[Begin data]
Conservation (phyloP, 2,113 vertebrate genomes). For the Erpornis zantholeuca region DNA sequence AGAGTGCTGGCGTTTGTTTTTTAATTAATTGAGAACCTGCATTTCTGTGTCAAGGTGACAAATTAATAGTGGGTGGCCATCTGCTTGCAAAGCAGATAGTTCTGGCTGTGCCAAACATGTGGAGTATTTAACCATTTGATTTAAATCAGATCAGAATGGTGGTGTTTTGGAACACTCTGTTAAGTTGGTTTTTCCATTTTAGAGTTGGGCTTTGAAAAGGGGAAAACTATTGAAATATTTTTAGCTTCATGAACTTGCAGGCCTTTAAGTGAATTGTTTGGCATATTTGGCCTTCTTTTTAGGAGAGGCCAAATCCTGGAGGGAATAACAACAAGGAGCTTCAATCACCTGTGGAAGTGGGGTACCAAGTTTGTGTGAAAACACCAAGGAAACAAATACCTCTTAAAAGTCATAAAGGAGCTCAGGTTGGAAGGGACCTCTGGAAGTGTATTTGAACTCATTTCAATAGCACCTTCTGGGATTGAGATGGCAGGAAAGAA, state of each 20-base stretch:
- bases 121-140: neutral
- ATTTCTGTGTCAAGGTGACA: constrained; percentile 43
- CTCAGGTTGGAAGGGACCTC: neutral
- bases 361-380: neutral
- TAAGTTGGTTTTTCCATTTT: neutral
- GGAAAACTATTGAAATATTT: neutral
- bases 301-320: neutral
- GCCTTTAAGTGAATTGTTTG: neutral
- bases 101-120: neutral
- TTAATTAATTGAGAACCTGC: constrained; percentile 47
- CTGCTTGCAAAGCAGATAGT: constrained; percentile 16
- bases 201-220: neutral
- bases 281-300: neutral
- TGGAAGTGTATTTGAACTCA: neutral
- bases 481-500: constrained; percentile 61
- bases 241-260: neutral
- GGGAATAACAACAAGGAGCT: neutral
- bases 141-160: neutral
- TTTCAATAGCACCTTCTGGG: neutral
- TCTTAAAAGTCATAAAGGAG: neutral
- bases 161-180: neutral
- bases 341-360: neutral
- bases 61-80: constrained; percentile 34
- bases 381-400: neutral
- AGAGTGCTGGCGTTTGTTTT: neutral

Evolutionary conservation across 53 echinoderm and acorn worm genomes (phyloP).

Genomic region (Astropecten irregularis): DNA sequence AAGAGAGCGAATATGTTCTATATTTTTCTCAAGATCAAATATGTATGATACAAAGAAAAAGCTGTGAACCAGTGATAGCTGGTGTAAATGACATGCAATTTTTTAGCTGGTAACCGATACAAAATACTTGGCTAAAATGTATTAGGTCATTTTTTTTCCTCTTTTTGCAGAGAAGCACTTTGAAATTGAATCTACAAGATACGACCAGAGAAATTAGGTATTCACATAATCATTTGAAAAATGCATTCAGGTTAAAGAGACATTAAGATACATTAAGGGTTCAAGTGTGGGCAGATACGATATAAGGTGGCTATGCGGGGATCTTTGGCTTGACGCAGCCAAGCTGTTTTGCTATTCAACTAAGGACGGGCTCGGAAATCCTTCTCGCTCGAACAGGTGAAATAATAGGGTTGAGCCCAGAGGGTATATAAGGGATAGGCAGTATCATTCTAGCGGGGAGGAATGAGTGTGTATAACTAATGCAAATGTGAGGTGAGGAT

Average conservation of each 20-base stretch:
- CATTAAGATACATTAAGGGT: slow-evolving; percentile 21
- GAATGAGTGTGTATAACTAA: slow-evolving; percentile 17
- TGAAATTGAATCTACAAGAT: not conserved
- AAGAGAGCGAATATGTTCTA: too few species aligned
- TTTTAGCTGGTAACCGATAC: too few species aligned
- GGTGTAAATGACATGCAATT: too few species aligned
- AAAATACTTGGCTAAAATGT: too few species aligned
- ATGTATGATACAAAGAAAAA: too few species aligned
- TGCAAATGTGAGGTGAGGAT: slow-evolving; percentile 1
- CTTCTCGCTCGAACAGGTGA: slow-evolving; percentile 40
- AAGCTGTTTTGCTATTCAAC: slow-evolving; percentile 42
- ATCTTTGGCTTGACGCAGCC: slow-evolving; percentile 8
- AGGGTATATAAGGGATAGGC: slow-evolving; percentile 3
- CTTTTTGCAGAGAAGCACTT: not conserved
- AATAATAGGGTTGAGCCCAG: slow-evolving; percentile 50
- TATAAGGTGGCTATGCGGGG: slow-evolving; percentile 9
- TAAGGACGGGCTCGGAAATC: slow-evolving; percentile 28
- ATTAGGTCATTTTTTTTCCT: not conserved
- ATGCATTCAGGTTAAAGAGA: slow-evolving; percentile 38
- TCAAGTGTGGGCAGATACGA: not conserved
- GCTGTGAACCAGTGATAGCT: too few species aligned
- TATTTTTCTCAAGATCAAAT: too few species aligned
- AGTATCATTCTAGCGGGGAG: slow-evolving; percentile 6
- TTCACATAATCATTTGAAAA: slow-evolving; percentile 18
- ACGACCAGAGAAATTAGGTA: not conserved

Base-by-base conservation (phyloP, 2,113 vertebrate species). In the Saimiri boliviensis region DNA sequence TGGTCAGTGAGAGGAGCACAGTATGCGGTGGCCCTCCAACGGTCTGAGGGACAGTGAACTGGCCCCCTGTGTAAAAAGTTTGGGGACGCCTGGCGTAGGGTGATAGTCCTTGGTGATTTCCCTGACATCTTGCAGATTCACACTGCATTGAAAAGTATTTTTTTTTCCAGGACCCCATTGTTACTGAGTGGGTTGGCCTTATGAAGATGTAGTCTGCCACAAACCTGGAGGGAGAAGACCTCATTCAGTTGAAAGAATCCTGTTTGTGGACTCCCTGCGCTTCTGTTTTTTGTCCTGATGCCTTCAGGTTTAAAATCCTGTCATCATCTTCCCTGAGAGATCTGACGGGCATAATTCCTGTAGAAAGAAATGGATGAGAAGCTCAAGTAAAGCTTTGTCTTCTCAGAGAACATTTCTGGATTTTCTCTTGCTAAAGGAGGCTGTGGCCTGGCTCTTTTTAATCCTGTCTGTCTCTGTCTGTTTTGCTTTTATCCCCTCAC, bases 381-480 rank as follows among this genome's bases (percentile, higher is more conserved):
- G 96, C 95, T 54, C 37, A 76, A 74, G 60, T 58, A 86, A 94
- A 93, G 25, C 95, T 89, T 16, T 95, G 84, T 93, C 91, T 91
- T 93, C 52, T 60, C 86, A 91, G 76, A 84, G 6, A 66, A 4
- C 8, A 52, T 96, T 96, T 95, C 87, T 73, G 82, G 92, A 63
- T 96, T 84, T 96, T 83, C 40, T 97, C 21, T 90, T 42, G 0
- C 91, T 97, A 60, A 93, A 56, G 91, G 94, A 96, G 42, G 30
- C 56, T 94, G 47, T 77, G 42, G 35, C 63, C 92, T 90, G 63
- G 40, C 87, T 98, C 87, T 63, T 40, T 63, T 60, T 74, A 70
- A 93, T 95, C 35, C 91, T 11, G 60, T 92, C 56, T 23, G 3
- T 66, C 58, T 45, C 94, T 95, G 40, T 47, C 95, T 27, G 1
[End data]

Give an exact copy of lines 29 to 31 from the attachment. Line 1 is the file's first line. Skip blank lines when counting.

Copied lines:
Average conservation of each 20-base stretch:
- CATTAAGATACATTAAGGGT: slow-evolving; percentile 21
- GAATGAGTGTGTATAACTAA: slow-evolving; percentile 17